Alco engines. Thus in light of the pricing structure of diesel and blended fuels, it was determined that significant fuel cost savings could be obtained in these vessels.

Another factor which influenced the decision was that ACBL had previously purchased a tank farm in Memphis as a hedge against any future oil shortages. This would prove advantageous since the quality of blended fuels must be controlled in order to provide successful operation in diesel engines.

Over the long term, it is ex- pected that diesel fuel prices will increase much more than residual.

This is the most significant reason why blended fuel is a rational ap- proach to controlling operating costs. This must obviously be tem- pered by the increased mainte- nance costs associated with blended fuel.

The author then described in de- tail the impact of these changes and how ACBL arrived at its cur- rent position. Finally, the paper takes a look at the most recent

ACBL heavy-fuel project which in- volves the re-engining of the tri-









Phone (906) 863-5553 • Telex 26-3493 - Answer Back FERNSTRUM MNOM



Phone 906'863 5553 • Telex 26 3493 • Answer Back FERNSTRUM MNOM ple-screw towboat M/V Bill Elmer with three MaK engines equipped to burn 3,500-ssu fuel.

Kenneth Siegman of the Mid- land-Ross Company reported on "Midland's Heavy Fuel Oil Expe- rience." He advised that in late 1981 Midland made the decision to build two boats capable of burning heavy fuel oils of varying viscosity and varying quality. This decision was based on many factors both within the Midland organization and external to the company. The external factors were many, but were primarily concerned with the present and future cost and supply of fuels.

In November 1982, Midland took delivery of the M/V Jim Ludwig from St. Louis Ship. In May 1983,

Midland took delivery of the M/V

Justin T. Rogers. Both of these boats came out of the yard burn- ing an IF-80 (600-SRI) fuel and have continued to burn this blend.

This paper covers Midland's expe- riences during design and con- struction, plus much of their oper- ating experience to date. Much of the operating data is very recent.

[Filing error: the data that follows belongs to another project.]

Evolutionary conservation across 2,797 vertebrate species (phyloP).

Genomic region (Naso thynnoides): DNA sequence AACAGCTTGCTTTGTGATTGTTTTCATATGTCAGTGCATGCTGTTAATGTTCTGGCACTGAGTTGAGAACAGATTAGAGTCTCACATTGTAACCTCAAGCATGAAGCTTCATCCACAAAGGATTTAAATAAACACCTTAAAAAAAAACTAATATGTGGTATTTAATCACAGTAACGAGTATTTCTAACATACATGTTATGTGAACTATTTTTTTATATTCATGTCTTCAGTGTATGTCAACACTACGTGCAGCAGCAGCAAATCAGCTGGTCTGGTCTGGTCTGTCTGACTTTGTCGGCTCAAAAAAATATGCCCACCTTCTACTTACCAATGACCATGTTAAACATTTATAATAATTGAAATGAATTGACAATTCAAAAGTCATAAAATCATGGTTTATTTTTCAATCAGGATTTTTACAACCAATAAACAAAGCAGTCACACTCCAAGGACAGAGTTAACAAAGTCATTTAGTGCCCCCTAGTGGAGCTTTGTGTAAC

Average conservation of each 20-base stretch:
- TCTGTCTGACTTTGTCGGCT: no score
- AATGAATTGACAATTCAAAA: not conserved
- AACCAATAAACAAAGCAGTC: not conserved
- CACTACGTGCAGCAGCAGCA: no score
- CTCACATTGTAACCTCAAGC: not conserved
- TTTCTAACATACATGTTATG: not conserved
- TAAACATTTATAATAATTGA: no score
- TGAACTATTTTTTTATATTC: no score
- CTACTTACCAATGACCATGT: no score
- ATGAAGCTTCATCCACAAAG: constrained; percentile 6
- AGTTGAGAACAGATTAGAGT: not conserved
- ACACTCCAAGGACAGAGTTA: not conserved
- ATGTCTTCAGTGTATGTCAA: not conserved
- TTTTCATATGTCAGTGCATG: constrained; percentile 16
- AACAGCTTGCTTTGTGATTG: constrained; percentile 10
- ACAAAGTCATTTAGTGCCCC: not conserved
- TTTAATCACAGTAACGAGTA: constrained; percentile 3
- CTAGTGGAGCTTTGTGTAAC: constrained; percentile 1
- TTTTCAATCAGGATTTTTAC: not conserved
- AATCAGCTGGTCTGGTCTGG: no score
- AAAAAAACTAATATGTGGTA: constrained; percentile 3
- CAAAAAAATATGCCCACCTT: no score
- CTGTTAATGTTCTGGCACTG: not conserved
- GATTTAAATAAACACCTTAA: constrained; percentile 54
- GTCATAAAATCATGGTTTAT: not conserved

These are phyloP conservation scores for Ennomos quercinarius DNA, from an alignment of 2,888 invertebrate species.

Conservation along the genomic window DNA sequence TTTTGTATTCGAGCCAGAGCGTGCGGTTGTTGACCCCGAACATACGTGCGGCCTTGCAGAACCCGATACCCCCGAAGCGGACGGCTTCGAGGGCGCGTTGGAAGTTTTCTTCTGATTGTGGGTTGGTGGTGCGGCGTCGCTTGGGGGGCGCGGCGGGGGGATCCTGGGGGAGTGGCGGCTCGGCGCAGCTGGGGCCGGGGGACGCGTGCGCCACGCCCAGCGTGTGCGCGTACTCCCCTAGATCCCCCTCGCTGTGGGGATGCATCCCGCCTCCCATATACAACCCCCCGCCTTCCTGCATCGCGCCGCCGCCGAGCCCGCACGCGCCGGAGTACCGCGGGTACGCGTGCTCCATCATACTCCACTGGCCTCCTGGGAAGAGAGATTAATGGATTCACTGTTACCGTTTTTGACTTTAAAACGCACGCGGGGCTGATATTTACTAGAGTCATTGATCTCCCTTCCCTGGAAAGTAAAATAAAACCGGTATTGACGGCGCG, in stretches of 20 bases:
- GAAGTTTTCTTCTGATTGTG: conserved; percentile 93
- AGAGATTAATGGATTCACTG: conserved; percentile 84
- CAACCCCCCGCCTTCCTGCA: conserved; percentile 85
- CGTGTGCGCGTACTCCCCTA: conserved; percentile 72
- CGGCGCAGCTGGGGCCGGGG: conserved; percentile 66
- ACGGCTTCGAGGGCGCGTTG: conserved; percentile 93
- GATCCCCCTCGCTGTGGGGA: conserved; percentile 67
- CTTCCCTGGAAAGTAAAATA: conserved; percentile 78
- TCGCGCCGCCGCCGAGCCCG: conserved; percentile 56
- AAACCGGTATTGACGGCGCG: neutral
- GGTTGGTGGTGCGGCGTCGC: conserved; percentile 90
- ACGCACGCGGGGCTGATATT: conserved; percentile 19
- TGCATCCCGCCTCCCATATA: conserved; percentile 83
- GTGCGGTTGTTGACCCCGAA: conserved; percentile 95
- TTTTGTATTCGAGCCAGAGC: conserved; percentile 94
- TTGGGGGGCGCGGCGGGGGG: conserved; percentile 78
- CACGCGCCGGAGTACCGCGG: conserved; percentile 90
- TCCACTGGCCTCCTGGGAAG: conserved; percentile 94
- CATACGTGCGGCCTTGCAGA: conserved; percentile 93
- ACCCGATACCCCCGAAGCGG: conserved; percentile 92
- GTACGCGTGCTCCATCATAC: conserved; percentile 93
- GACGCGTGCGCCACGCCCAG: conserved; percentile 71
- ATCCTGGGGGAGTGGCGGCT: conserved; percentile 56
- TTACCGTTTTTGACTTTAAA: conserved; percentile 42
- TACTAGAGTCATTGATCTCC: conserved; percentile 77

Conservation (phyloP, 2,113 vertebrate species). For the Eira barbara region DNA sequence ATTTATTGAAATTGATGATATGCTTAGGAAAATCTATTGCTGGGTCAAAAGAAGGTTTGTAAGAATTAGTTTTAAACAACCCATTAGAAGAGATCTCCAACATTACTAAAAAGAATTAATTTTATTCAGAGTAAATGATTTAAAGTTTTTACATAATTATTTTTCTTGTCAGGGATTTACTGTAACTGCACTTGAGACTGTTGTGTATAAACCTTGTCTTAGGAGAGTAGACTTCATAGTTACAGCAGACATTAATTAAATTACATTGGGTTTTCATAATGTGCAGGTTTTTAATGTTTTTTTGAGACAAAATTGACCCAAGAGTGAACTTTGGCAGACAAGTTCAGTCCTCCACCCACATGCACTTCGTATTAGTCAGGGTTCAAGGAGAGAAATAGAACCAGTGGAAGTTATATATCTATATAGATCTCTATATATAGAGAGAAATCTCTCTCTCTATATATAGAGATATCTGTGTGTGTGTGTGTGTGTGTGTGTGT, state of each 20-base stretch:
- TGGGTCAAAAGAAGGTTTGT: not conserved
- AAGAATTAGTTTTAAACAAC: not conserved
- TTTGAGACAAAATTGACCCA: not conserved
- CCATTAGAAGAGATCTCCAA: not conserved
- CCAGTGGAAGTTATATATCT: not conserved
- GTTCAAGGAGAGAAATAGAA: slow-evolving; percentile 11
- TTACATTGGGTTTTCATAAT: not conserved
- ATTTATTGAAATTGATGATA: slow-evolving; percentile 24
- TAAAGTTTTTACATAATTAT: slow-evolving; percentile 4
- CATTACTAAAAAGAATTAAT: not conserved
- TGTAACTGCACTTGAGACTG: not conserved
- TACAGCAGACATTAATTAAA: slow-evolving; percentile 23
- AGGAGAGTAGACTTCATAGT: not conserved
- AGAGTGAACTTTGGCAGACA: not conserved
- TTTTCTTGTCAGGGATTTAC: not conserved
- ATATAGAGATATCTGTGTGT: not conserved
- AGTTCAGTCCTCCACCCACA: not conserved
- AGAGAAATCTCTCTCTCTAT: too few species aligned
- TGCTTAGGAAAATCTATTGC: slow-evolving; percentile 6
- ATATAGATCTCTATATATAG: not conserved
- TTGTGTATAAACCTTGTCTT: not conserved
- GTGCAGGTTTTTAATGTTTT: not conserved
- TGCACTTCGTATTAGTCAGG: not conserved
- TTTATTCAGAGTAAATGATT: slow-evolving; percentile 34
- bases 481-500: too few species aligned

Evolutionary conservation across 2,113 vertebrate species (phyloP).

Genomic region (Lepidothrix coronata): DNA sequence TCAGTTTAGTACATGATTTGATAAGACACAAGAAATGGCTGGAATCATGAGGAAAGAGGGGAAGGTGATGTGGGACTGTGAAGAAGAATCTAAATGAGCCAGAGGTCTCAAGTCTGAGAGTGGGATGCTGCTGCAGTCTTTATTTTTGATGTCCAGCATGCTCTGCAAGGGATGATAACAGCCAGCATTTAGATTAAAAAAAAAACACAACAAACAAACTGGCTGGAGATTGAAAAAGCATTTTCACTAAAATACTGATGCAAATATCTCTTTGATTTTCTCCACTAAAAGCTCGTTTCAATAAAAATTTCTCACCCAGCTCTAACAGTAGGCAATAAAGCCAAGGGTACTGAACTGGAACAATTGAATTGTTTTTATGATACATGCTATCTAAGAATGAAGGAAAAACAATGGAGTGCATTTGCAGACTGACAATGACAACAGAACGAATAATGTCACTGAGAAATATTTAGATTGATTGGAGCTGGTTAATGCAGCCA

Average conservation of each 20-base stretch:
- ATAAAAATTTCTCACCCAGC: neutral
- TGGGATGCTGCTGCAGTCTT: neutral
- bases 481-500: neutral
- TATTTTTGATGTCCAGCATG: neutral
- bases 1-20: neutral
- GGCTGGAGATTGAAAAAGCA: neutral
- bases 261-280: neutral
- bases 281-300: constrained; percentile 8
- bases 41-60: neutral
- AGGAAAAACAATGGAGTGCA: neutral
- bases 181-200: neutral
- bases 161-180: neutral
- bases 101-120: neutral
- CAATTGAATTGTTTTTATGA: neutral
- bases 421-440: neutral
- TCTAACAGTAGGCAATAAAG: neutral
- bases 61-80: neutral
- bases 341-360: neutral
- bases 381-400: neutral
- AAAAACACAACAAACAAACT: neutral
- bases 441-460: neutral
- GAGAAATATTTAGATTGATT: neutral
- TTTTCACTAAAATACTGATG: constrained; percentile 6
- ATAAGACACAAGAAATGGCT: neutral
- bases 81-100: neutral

Each day a new or unexpected bit of information is learned and they expect the learning experience to continue.

Along with the decision to go to heavier blends of up to 2,100 SRI, there were questions raised on storage tank configuration. The original hull design had two large port/starboard tanks on each side.

This was later changed to divide each of the large tanks in half to give four port/starboard tanks, each side. More but smaller capacity tanks were required for two rea- sons. The first and prime reason was the concern of possible fuel compatibility problems. The var- ious bunkers if purchased from different suppliers could be kept separate.

An important part of the boat design once the hull configuration was chosen, was the choice of the main engines. After an extensive search and evaluation, it was de- cided to go with main engines de- signed and built by B&W Alpha of

Frederikshaven, Denmark.

Much of the data and experience contained in this paper is based on the operating experience of the two boats. From what is known now, Midland feels that they can expect to meet or exceed their ex- pectations of the move to burn heavy fuels.

M.H. Brinker, M.A. Cereno and W.H. Rice, Jr., Heartland

Transportation Company, The In- land Waterways Division, Pott In- dustries Inc., described "The In- land Waterways Division, Pott

Industries Inc. Blended Fuel


The blended-fuel program of IWD began back in the mid 1950s when

Federal Barge Line began operat- ing four towboats on blended/heavy fuel oil. Federal Barge lines oper- ated these four boats on heavy oil from 1956 through 1965 for two boats and 1972 for the other two 12 Circle 109 on Reader Service Card Maritime Reporter/Engineering News